SOS Family Court

green mazeThe Judicial Executive Board’s evidence to the Commons Justice Select Committee’s enquiry into the effect of the Legal Aid, Sentencing and Punishment of Offenders Act 2012 has just been published.

This shows that there has been a large increase in litigants in person – those who represent themselves – in the private family courts.  This covers cases about where a child should live, and who a child should spend time with and financial divorce settlements.  This is causing the Courts huge administrative problems, and, as predicted by Resolution, could cause massive delays to the Family Court system.

This is at odds with the Government’s stance that the Family Courts performance has not altered since the 2012 Act came in.  This Act decimated the future public funding of family cases.  As a practitioner, I have seen a massive fall in the number of clients who now qualify for legal aid.  These are often vulnerable members of society who can not contemplate dealing with the case themselves.  The Government said that this was covered by “Exceptional case” funding.  Figures from the Legal Aid Agency tell a different story. Less than 2% have been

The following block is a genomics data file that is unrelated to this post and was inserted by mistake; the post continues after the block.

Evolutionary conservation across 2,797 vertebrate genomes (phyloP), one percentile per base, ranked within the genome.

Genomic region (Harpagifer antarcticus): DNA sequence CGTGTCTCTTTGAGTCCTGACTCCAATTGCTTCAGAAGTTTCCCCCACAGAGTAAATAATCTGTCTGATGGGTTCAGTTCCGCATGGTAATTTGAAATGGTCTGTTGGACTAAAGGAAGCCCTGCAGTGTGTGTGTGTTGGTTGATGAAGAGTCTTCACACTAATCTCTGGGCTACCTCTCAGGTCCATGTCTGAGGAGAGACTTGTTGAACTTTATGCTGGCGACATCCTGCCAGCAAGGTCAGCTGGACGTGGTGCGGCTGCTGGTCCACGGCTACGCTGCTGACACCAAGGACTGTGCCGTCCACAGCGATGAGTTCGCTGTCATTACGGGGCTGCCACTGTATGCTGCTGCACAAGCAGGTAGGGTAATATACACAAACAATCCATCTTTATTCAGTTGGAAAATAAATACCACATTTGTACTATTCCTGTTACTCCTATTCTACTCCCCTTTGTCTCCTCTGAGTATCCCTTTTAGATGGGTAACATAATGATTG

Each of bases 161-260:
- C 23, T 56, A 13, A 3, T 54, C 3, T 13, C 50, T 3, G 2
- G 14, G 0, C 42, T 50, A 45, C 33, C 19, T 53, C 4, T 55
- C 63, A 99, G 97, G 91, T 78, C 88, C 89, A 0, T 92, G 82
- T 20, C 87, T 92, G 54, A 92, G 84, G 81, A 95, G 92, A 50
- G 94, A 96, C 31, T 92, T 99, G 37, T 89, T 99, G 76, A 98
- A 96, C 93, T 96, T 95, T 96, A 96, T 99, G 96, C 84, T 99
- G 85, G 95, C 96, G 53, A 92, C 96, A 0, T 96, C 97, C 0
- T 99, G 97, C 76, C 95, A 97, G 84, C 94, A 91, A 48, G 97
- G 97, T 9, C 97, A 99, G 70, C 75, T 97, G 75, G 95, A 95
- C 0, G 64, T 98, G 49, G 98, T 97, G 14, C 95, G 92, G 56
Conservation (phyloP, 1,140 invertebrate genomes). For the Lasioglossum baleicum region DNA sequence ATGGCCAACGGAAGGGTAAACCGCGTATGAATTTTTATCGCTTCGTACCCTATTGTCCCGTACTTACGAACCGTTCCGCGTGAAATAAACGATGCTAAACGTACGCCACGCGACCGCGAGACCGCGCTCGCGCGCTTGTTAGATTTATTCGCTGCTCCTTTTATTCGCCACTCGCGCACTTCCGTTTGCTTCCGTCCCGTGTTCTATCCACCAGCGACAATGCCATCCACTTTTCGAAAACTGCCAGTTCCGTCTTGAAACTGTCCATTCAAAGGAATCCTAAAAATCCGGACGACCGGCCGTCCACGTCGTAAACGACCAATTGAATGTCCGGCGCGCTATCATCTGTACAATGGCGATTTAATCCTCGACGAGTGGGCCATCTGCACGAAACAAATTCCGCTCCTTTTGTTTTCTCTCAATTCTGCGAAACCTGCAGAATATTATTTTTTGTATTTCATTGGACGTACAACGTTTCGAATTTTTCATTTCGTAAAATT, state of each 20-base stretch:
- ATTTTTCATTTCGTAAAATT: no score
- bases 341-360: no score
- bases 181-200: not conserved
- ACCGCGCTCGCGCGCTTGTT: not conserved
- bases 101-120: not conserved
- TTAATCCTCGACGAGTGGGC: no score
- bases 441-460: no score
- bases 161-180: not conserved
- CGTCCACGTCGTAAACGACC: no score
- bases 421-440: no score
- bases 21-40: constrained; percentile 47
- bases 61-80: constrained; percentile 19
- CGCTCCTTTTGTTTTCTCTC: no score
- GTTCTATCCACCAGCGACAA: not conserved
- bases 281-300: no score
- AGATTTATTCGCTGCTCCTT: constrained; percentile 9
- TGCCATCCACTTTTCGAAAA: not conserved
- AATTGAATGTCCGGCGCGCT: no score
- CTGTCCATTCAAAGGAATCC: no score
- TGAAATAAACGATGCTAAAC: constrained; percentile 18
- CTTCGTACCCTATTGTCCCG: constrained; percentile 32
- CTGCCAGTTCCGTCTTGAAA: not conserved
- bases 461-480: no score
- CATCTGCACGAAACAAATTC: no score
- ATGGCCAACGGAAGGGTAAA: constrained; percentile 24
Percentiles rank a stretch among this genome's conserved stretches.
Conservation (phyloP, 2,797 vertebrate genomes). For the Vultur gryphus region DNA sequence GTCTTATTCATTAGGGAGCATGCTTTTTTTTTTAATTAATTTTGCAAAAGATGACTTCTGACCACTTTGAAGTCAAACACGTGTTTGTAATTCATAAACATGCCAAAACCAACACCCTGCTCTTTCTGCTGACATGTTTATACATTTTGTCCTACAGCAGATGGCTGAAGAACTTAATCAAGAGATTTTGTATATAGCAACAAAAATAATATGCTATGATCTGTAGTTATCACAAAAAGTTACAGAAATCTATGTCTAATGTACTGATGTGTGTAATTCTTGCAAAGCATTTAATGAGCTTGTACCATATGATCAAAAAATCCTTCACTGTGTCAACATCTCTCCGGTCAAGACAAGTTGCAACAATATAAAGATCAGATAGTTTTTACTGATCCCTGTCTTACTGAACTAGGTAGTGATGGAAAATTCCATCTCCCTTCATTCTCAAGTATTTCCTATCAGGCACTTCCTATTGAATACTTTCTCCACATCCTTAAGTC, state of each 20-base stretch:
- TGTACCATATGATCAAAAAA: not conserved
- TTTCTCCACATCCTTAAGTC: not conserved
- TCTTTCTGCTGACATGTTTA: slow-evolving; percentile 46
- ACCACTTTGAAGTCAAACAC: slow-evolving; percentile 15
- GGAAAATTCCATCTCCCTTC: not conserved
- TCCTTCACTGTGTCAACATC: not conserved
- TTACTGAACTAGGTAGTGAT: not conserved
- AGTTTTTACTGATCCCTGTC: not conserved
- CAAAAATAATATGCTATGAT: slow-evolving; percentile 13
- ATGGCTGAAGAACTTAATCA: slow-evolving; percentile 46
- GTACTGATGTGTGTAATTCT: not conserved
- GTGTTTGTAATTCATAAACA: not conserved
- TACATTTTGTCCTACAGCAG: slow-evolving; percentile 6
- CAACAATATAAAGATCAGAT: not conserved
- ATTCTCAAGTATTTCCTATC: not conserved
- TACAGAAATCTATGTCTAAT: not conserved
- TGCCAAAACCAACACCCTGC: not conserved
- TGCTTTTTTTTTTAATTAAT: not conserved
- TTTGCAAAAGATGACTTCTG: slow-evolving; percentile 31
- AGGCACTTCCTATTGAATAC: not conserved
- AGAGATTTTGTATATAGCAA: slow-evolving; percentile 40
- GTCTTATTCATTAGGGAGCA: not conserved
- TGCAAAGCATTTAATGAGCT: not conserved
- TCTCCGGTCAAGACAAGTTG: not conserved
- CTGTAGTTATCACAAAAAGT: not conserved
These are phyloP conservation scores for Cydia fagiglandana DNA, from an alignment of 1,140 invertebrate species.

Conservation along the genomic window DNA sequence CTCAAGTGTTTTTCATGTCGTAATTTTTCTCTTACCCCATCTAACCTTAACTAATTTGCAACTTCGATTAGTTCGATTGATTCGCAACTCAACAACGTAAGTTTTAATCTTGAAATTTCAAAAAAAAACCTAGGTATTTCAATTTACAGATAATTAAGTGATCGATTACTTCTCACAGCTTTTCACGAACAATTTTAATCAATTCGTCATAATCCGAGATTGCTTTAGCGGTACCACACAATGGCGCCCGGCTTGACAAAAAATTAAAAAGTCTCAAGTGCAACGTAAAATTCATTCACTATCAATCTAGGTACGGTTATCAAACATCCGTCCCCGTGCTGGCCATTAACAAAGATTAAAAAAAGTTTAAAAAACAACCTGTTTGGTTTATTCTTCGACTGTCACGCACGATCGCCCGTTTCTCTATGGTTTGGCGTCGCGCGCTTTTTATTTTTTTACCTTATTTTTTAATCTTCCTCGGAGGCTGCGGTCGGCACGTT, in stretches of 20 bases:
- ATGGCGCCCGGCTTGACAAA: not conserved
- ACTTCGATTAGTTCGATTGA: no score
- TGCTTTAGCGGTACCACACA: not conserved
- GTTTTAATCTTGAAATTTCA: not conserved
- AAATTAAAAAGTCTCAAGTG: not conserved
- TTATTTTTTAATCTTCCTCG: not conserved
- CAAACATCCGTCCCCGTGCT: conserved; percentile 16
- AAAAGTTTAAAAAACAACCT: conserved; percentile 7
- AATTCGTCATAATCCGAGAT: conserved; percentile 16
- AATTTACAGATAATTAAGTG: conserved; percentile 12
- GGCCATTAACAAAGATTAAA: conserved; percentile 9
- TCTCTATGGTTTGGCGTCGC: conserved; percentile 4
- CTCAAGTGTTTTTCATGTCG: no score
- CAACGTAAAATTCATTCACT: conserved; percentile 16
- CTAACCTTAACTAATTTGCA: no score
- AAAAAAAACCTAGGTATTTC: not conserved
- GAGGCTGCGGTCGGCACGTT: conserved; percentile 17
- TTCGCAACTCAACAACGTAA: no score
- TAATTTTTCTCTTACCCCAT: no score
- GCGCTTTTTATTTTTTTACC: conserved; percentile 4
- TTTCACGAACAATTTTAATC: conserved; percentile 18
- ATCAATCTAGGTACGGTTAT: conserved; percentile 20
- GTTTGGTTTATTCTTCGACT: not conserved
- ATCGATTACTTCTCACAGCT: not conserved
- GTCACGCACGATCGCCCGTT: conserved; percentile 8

granted.  In family cases, 617 were applied for and 8 granted – 1.29%.

As a family solicitor and a family mediator, I spend time with people going through a very traumatic time in their lives.  They need the support and advice of someone who is able to help guide them through difficult proceedings.  A lot of clients I have seen since April 2012 haven’t been able to afford fees, but have borrowed rather than facing it alone.  They want someone to be able to give them dispassionate legal advice and guidance.  Myself and most of my colleagues want to help clients avoid court rather than face it, and we give advice about the options available, without involving the Courts.

The Judicial Executive’s Board found that the Judicial perception is that cases where lawyers were not involved are not settling when they should, and these are now taking up valuable court time.

The new changes brought about by the Children and Families Act 2014 makes forms easier to complete, but it doesn’t get rid of the need for good quality sensible advice.

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